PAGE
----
iPhone users who’ve taken the plunge and jailbroken their Apple iPhone, enabling them to install third party software, applications, and tools not offered or supported by Apple. Although jailbreaking an iPhone takes users out of Apple’s protected circle of support—and makes updating and managing an iPhone considerably more involved—there’s no doubt that there’s a thriving community of users and developer who are happily jailbreaking their iPhones to get new or augmented toys. Now Jay Freeman, the developer of the Cydia installer for jailbroken iPhones, has unveiled a Cydia App Store, which essentially creates a direct payment system whereby users can pay developers for third party iPhone Apps directly from Cydia distributions.
Cydia has previously offered paid applications for the iPhone, but users had to go to the developers directly to pay. The Cydia App Store removes that step, and Freeman says Cydia will charge no more than Apple’s commission for handling the transaction.
Examples of iPhone applications that are available via Cydia include games like macman (a Pac-Man-like game), the camcorder applications Cycoder, and the tethering applications PdaNet, which enables users to use the iPhone’s cellular data capability via a Wi-Fi connection. Cydia repositories frequently sport applications that are not available the the iTunes App Store, in many cases because they violate Apple’s still largely non-articulated rules about what kinds of applications are permissible.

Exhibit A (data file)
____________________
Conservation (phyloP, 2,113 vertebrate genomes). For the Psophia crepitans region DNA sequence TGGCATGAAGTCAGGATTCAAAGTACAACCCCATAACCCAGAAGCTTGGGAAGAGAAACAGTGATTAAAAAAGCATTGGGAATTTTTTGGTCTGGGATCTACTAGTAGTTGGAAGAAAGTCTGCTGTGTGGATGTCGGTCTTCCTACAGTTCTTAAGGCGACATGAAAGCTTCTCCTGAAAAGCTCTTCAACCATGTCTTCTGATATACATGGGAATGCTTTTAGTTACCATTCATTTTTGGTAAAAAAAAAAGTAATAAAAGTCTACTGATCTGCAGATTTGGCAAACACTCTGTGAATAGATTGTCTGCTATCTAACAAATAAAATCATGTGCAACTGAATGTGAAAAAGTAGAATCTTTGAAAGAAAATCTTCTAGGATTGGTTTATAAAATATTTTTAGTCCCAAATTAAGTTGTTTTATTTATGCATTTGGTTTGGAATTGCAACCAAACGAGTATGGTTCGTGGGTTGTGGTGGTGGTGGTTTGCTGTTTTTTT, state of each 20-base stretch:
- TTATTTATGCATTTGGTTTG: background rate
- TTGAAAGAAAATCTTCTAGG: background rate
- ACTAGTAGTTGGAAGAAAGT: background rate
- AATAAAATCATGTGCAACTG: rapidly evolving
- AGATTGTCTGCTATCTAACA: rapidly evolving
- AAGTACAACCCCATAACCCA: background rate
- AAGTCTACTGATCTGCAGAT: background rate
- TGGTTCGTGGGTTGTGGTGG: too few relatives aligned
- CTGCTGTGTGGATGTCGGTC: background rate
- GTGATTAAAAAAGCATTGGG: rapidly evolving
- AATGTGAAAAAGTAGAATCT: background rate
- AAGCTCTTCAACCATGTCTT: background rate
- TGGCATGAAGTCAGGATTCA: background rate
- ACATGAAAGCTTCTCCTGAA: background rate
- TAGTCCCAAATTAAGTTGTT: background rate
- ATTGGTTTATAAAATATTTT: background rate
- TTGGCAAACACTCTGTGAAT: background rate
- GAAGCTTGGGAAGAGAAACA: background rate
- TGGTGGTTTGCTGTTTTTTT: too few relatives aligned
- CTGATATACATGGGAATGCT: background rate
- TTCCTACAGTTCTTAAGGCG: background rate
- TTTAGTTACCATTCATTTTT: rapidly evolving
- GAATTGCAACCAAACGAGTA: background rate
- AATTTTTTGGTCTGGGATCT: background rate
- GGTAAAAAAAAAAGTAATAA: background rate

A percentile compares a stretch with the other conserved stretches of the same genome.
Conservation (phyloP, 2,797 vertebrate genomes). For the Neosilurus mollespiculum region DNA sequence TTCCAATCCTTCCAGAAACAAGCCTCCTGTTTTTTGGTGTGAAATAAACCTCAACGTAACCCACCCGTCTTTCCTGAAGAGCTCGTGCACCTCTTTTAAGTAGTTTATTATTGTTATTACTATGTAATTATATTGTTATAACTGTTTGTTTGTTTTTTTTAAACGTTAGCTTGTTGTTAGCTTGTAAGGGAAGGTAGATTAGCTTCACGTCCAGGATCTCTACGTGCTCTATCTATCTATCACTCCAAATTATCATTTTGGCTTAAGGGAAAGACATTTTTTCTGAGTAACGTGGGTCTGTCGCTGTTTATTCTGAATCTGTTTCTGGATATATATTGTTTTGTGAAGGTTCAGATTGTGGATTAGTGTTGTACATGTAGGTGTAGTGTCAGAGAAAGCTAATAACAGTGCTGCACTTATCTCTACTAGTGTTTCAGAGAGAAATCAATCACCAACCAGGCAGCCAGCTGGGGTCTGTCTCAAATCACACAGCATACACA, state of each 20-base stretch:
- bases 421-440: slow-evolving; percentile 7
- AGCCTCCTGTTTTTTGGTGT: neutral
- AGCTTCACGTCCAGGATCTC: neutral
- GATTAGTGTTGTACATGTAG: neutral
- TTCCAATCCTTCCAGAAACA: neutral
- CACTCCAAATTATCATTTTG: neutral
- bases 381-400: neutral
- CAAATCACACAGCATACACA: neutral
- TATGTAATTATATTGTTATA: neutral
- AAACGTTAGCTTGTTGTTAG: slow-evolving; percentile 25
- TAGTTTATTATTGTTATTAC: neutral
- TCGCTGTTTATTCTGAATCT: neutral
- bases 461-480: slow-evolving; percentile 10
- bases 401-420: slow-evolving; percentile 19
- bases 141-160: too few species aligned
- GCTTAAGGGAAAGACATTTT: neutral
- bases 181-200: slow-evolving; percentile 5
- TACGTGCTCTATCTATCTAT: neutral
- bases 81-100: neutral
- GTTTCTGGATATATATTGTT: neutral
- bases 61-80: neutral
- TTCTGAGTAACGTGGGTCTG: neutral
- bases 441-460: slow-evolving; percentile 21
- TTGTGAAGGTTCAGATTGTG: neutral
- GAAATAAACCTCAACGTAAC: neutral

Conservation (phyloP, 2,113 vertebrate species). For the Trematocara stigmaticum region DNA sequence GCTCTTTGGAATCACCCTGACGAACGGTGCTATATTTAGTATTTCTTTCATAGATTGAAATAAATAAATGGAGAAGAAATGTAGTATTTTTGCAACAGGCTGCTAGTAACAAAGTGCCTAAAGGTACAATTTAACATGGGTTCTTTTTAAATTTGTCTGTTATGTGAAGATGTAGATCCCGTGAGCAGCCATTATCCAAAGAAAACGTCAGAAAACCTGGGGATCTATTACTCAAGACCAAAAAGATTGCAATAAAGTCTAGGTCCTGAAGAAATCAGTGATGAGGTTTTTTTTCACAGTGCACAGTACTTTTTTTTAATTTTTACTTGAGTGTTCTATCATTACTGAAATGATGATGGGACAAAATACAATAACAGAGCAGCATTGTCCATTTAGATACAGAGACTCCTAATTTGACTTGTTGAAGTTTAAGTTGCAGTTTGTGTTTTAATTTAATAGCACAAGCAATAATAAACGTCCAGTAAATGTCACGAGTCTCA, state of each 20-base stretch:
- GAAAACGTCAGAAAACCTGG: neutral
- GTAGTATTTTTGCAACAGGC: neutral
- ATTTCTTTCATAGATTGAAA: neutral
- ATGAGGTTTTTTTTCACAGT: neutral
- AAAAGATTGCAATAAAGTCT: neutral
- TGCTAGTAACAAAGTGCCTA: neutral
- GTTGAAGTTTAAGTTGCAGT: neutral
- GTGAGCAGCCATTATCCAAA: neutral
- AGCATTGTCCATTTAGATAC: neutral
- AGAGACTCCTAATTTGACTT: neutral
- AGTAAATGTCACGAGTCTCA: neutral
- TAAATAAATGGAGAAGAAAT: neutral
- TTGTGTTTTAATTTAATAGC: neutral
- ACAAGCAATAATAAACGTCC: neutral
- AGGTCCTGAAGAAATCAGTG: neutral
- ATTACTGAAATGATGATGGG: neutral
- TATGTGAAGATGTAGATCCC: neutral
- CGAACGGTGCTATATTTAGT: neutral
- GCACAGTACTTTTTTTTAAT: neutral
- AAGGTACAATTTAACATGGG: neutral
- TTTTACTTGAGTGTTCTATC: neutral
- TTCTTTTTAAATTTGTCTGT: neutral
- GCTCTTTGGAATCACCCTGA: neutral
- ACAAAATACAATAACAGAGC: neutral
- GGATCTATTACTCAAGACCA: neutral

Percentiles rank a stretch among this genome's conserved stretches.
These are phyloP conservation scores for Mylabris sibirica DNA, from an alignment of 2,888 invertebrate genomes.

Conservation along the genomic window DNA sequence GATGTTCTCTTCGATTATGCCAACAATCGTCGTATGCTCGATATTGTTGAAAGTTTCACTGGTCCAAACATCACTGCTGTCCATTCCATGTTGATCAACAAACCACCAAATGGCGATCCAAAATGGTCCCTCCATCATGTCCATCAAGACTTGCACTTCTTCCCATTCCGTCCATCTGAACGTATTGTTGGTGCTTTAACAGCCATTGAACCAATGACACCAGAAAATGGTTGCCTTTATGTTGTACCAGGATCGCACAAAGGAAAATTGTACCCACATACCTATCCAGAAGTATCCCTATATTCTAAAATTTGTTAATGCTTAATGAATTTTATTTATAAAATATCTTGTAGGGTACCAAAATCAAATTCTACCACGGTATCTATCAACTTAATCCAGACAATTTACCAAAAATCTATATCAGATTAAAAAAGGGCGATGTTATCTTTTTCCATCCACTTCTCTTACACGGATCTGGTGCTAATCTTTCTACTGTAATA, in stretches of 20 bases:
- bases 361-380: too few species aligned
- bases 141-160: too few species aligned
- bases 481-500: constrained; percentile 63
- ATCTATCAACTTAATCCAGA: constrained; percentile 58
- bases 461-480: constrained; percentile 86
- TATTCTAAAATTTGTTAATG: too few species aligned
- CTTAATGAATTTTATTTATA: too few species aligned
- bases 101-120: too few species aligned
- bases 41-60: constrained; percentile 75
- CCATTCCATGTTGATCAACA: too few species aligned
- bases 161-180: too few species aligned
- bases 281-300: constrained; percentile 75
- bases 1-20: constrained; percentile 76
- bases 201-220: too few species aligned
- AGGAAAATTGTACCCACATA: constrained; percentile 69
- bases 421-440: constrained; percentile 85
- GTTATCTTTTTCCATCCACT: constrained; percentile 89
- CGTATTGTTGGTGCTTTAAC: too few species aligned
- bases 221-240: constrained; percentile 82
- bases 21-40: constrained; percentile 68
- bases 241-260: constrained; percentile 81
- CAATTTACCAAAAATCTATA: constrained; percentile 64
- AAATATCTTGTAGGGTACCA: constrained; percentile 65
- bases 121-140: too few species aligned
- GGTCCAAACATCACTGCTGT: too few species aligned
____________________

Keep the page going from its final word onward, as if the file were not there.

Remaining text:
Cydia does not assist with jailbreaking an iPhone; users who have already jailbroken their iPhones can add the Cydia distribution as an Installer source to install it.
Although there are no firm numbers, estimates place the number of jailbroken iPhones and iPod touch units currently in use over 2 million.
Cydia’s app store may be the development that finally brings Apple’s well-funded legal department after the jailbreaking community; according to reports, Freeman has already retained legal counsel. if so, Apple will likely argue that jailbreaking violates the DMCA by deliberately circumventing copy protection mechanisms. However, courts have generally ruled that while the DMCA can be applied to cases of copyright infringement it is not intended to let copyright holders extend copyright monopolies and inhibit competition. The Electronic Frontier Foundation last year proposed a modification to the DMCA that would specifically legalize jailbreaking; Apple filed a response in February opposing the move, arguing it would undermine security and stability.